After hearing this tale, every Friday morning in the hammam, my first order of business was to check people’s feet. Sometimes I even examined my own father’s feet just to make sure he had no hooves. Why did he know so much about Jinn? How could he know so much about jinn if he was not somehow connected?
At times I snuck up on hammam patrons while they were being washed or when they came out of the rinsing basin wrapped by the layers of towels and stared at their feet. My peculiar curiosity did not go unnoticed by bathhouse patrons. I could sense people eyeing me, whispering to each other in my presence and trying to stay away from me.
I was not at all concerned about how bathhouse customers reacted. What bothered me was my strained relationship with an orphan kid of about my own age, the adopted son of Khalil the administrator whom I met in that hammam. I enjoyed his companionship and cherished his friendship dearly. Although our amity was limited to my one-hour weekly visit and confined to Hammam, I’d grown fond of him as his presence alleviated my fear of that disturbing environment. We never had a chance to play together or talk much yet seeing him in that morbid surrounding every week was bliss. Being around him made me feel safe and helped me forget all about hair-raising Jinn. He was the childhood friend whose name I never learned.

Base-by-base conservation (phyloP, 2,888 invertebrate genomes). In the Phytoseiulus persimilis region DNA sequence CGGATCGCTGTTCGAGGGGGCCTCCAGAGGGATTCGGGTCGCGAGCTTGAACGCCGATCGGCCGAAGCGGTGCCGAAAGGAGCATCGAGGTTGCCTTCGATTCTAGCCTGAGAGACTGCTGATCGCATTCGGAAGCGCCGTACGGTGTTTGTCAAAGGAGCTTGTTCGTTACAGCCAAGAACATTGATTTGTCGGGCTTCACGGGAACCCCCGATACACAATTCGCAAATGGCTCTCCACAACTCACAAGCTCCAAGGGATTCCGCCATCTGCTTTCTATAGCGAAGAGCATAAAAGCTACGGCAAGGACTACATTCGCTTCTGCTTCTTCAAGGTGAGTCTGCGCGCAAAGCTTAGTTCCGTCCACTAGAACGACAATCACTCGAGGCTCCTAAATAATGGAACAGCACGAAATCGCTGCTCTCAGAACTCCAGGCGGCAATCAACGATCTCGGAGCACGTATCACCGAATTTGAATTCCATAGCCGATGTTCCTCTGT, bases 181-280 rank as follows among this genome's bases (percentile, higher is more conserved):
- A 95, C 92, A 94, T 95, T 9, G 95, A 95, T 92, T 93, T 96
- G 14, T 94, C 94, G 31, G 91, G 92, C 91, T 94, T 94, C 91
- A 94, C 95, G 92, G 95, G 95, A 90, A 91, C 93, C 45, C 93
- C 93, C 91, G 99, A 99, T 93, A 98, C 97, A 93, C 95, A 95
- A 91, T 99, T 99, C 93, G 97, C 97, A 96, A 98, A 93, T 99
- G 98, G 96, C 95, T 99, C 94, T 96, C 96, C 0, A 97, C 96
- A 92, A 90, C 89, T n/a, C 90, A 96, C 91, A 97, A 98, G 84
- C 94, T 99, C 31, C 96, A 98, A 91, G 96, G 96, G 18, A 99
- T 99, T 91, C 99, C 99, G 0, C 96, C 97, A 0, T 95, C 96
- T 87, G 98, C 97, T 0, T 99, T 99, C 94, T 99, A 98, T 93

My peculiar behavior had scared him away and hurt our friendship. Every Friday when he saw me entering the Hammam, he found every excuse to avoid me. Once morning as soon as we arrived, I went to his room upstairs, he was still asleep. I could see the terror in his face when he suddenly woke and saw me sitting next to him in bed. He ran out of the mezzanine screaming. I chased him shouting, “Don’t be scared, little boy. I just want to play with you.”
After that Friday visit, the hammam closed its door for good. The rumor was that it was haunted and no client dared return. The deserted hammam building remained intact ever since. Now those years are long gone.
To this day, I wake every Friday, hours before dawn and go to the same hammam in the city I was born hoping to meet my childhood friend again. As I sit by the basin washing myself and with a smile on my face I remember all the spooky ghost stories my father told.